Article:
source: giftCarmilla by Joseph Sheridan Le Fanu
For a hundred and forty years Carmilla has given readers' bodies and souls a shake, because the vampire is beautiful, but repulsive, to be resisted at all costs, because the narrative alternates so imaginatively between twittering girlies and an urgent need to reach for sharpened wooden stakes. (Richler, xxxi)One of my late-arriving birthday presents was a copy of the Pomegranate Vintage Vampire edition of Carmilla, a vampire story first published in 1872. I decided to read it right away because it seemed like an appropriate selection for the Halloween season.
This particular edition of Carmilla includes illustrations by Taeden Hall1 (though the cover was illustrated by Gillian Holmes) and a preface by Daniel Richler. Richler's 23-page introduction to the story managed to be both academic and chatty. It places Carmilla in context (of its time, in the development of vampire literature, etc.) and discusses how Carmilla has been interpreted and adapted over time.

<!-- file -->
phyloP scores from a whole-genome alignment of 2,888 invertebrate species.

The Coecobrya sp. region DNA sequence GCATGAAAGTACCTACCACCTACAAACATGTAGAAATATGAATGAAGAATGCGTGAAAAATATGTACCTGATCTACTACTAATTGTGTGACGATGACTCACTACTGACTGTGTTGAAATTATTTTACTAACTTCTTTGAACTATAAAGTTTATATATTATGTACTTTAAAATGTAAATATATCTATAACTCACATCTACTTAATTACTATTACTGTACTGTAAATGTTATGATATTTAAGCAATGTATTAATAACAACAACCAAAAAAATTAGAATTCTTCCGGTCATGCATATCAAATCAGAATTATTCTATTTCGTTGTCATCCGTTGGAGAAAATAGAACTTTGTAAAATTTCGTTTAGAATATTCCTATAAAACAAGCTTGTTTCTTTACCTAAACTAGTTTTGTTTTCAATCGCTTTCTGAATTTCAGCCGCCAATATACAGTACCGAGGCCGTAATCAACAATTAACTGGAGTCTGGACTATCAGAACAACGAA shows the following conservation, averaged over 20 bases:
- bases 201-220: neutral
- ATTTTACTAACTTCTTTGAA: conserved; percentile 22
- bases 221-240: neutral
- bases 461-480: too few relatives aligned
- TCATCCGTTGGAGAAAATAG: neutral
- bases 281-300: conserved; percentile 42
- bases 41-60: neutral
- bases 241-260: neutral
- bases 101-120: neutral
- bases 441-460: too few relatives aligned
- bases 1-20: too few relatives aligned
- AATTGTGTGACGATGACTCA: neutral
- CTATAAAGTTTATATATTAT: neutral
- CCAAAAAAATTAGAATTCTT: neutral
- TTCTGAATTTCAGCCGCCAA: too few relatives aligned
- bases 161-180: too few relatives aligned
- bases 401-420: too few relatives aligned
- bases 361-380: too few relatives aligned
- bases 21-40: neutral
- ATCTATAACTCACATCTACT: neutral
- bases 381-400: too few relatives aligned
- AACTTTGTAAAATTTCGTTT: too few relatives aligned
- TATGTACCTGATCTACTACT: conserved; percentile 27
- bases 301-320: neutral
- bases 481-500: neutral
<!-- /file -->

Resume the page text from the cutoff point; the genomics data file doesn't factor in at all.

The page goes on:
Hall's illustrations are sweet and very much in keeping with the novella's "twittering girlies" (above) and "girl school lesbianism" (publisher) while still being atmospheric. Plate 5, inspired by the line "The limbs were perfectly flexible, the flesh elastic; and the leaden coffin floated with blood, in which to a depth of seven inches, the body lay immersed" (117), packs a punch,2 while the others are more subtle by degrees. I do wish though that the publisher had used a different process to print the plates. The dots created by pixelation bring to mind comics, (over)emphasizing the cartoony quality of the illustrations.
As to the story itself I have to admit that I did not find it to be nearly as creepy as I'd hoped I would.3 That's not a problem with the story per se, but rather with the fact that many modern readers (including myself) came of age reading authors like Stephen King and Anne Rice. It seems like that inoculation has made us immune to the true spookiness of gothic and proto-horror stories.
At 124 pages, however, the novella seems decidedly short. The narrative includes so much build up before the realization that the vampire-character is a vampire that the vanquishment and conclusion felt rushed. On a more positive note, Le Fanu's prose is very easy to read with little in the way of antiquated language to irritate (some) modern readers. Additionally, his interpretation of the whys and wherefores of vampirism are surprisingly uncomplicated.